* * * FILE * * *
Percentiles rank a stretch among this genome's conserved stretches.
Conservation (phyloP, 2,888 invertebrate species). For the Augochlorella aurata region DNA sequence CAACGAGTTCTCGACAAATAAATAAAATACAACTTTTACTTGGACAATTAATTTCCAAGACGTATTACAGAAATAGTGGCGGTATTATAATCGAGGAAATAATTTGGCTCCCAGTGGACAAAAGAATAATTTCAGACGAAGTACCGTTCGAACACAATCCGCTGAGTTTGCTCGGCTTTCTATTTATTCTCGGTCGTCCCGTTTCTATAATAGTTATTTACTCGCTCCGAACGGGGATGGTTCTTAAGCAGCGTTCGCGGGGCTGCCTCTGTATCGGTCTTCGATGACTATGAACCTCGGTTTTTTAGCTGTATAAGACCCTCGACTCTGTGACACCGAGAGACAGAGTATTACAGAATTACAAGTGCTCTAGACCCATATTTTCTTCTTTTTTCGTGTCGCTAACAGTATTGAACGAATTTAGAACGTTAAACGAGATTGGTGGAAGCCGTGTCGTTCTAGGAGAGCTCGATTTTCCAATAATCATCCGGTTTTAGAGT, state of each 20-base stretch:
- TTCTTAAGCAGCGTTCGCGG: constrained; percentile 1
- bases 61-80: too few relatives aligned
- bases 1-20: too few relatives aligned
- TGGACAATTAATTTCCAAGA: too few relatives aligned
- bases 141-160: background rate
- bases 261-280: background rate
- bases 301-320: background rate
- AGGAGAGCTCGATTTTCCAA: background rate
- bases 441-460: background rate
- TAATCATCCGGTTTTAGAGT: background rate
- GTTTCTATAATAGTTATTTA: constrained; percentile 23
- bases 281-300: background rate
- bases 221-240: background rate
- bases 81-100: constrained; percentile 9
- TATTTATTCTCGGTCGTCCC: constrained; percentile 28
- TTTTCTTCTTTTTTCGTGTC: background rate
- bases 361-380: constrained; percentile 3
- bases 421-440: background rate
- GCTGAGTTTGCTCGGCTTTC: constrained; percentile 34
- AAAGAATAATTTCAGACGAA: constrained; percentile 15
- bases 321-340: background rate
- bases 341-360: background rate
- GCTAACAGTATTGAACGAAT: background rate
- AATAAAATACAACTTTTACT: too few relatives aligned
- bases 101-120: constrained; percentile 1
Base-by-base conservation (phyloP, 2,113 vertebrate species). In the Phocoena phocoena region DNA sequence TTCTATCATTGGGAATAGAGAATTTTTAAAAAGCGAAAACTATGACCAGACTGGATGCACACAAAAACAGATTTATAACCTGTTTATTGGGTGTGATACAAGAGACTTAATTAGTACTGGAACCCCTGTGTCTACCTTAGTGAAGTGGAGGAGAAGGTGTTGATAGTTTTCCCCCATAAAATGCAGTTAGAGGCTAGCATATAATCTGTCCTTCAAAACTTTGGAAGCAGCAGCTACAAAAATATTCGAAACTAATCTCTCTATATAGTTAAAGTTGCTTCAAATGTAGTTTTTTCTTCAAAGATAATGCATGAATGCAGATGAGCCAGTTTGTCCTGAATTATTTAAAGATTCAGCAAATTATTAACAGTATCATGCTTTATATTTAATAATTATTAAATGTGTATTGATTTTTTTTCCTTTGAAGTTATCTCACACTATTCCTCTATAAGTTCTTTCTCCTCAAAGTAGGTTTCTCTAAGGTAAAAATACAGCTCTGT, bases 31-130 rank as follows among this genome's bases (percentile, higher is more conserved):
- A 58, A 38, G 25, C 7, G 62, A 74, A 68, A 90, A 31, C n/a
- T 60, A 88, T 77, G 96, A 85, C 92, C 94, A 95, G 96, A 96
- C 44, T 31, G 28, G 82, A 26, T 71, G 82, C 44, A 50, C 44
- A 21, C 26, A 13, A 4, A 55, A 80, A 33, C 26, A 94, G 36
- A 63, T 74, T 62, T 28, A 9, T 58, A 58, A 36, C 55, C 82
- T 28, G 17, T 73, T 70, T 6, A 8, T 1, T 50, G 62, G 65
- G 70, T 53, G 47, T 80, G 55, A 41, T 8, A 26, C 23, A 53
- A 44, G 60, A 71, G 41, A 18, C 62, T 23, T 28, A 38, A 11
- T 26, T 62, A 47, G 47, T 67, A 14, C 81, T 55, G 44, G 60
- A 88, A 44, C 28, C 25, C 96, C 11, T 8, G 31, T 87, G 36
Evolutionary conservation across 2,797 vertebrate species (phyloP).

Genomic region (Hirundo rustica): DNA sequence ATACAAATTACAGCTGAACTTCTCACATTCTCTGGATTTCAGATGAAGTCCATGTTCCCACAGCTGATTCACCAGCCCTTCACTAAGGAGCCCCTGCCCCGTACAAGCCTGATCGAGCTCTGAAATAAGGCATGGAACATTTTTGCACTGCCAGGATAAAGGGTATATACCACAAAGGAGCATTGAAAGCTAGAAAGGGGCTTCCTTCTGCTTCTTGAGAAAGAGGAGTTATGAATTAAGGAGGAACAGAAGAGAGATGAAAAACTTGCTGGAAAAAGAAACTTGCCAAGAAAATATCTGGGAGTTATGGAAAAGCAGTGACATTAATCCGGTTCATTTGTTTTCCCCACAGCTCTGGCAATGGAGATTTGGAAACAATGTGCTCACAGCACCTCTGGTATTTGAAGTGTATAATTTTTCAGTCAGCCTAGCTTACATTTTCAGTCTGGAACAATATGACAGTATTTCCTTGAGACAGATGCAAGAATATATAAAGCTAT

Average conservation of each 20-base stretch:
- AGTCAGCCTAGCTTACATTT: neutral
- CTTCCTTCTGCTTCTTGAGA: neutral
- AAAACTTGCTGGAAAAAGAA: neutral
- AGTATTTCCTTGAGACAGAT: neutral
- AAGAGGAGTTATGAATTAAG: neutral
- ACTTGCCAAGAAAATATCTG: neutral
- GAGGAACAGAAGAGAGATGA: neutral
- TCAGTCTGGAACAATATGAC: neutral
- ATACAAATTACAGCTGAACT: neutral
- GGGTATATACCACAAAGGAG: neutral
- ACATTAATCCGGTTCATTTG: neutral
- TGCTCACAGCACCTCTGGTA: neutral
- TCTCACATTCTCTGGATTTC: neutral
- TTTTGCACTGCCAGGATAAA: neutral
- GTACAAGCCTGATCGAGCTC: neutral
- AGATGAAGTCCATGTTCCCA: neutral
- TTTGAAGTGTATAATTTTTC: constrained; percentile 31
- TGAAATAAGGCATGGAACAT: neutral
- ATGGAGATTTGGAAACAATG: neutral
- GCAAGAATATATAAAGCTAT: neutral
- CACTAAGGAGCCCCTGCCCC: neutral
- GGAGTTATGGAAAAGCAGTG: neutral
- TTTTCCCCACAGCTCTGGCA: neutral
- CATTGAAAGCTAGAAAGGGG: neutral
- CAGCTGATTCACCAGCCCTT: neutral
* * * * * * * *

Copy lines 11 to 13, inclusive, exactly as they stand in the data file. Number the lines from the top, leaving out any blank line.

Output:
- bases 441-460: background rate
- TAATCATCCGGTTTTAGAGT: background rate
- GTTTCTATAATAGTTATTTA: constrained; percentile 23